Let me first start by saying that this post is not for the faint of heart as some of the photos are quite bloody. If you are a vegan or vegetarian probably best not to read on! If you are – however- interested in finding out how to skin a hare then please read on.. 🙂
I was a little anxious about this lesson as we could have gotten just about anything here and my fear was of walking in and finding an entire deer lying on the kitchen counter. It wasn’t a deer, but instead we had two hare, two pheasants and two wild ducks lying there completely intact as you can see below. There was also some pieces of wild boar meat and some deermeat, but that was both already processed.
Now I like to think of myself not being too squeamish, but hmmm, not sure about all these little furry and fluffy creatures on the table as I knew what would be coming next! You see; I grew up with a friend whose parents owned a farm and as a kid I used to be at that farm almost every week. If you live at a farm you know that chickens eventually get slaughtered and since they lived close to the an area with lots of bunnies you even realize that bunnies get shot too. So I had killed and cleaned chicken before and I had even seen someone skin a bunny before. Still…. that was all different from the experience of last night! Probably a good thing too that it was the last lesson and not the first. Someone even suggested of starting with this lesson in the beginners course; you’d would – for sure – not have any people left after the course..lol..
After Rob had explained to us the differences between the various types of game we went to the kitchen area to watch the skinning and cleaning process on one of the hares. Now before I go into that; there are people opposed to hunting and people that are ok with hunting. I will not go into the right or wrong here, just to say that I used to be really against hunting but I have come to see the other side as well and are a bit more relaxed about the whole subject. I mean; if you think about it; If you are a meat-eating person your anonymous piece of meat that you buy at the butcher used to be a live animal as well and I can bet that your cow or pig probably had a lousier life than the hare you see lying in the photo above. So in terms of animal friendly (not getting into the whole pro or con hunting discussion!!) the hare would win over the average cow anyday, right?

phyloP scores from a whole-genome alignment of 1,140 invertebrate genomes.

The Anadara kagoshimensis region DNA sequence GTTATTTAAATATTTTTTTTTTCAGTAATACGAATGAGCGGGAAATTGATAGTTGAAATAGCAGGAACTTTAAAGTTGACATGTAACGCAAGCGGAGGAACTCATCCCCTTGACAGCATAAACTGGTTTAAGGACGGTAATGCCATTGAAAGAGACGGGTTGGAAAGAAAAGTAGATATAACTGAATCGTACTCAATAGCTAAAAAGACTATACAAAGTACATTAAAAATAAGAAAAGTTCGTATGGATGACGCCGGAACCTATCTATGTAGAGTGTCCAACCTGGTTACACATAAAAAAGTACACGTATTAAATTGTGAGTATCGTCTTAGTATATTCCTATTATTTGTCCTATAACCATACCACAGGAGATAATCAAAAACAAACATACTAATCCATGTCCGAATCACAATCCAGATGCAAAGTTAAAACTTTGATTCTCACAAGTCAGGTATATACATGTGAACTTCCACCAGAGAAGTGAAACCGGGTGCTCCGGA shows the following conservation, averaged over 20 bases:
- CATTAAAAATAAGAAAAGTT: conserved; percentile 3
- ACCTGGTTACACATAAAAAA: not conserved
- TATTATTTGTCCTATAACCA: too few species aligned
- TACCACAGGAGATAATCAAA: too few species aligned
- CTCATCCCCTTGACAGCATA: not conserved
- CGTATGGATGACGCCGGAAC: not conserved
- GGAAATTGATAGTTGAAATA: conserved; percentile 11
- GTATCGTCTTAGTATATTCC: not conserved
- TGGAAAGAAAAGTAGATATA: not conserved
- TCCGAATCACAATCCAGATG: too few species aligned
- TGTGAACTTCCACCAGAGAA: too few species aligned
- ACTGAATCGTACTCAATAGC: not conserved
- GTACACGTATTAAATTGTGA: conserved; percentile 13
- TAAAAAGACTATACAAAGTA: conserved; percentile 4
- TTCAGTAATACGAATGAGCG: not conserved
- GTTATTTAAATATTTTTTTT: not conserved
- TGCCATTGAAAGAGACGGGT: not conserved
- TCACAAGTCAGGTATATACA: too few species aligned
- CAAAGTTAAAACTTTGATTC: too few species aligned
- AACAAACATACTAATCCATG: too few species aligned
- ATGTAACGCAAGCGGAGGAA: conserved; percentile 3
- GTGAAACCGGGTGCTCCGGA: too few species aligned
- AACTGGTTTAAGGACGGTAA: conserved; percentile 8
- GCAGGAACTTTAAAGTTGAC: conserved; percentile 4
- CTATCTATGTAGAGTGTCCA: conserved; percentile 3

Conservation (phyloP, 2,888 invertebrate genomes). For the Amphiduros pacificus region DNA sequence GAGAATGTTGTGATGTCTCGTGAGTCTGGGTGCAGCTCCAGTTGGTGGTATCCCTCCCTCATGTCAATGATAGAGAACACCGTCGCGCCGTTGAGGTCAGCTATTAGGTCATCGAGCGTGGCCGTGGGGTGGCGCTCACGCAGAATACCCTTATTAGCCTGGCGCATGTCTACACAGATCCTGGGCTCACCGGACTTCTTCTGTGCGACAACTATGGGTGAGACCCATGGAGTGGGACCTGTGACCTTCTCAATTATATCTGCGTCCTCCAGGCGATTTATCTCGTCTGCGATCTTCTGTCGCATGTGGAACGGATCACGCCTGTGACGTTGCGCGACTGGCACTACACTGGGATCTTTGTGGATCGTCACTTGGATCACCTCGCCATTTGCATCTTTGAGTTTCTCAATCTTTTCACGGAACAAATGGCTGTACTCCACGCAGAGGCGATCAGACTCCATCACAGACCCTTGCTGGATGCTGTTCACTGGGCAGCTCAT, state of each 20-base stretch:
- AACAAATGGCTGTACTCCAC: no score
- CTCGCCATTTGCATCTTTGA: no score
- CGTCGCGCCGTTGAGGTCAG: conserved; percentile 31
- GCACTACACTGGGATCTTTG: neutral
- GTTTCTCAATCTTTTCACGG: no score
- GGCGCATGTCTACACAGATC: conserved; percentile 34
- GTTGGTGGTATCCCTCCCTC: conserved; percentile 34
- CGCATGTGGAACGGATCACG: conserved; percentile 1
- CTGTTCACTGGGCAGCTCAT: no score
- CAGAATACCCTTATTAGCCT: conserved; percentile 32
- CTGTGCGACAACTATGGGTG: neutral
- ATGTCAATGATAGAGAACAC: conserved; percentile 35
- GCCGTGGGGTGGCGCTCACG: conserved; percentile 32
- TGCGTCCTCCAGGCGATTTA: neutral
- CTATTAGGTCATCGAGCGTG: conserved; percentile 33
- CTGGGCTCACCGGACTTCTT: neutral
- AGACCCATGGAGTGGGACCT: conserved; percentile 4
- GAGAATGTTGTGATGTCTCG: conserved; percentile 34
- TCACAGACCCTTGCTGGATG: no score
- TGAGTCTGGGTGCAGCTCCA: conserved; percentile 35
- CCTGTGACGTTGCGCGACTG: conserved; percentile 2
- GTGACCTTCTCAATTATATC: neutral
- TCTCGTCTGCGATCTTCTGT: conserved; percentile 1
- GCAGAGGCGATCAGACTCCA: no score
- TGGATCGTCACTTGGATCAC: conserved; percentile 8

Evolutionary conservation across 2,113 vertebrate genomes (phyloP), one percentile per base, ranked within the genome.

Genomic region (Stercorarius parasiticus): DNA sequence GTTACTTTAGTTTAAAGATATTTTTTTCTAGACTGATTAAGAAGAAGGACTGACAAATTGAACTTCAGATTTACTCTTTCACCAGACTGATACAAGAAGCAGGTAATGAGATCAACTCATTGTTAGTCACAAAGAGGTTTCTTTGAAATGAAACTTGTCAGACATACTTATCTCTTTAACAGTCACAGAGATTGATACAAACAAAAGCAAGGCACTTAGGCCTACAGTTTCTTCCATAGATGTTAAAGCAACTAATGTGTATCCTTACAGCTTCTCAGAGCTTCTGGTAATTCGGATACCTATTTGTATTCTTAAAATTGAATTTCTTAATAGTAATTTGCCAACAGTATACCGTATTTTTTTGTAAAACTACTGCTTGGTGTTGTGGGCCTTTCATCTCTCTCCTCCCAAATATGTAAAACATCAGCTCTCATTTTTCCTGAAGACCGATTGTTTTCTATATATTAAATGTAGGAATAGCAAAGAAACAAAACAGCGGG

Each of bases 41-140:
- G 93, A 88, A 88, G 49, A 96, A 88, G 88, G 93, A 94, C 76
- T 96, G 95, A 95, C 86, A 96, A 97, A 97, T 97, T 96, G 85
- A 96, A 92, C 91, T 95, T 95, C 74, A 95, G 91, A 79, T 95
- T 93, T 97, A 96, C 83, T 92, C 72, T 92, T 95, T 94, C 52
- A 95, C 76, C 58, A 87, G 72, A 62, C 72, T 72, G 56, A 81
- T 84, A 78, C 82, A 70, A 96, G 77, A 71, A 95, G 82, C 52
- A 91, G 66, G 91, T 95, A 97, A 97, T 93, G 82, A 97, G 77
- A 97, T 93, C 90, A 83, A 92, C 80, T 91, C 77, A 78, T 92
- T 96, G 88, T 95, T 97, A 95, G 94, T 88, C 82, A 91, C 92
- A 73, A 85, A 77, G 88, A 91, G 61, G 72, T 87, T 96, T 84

But still…. I had to swallow once or twice when Rob started skinning the hare and part of that was due to the horrible stench coming from the hare. Apparently real game can smell that way when it has been hanging for the appropriate amount of time to tenderize the meat. In this case the hare was shot roughly ten days ago and you probably get used to that smell but it was disgusting! The first thing he did was cut a little slit into the hare’s neck so that you can put a finger underneath the skin. Then the process of stripping the animal of it’s little furry coat is remarkably simple. Just make sure you remove the lower part of all four of the legs otherwise you won’t be able to pull of the skin. Once skinned you can remove the head, which then makes it look a lot more like something you can buy at your butcher… 🙂 But overall, a pretty bloody process! Also you can see where the hare was shot as those parts have hematomas of where the coagulated blood is sitting. That is also where you will most likely find the little bullets that killed it, so make sure to remove those!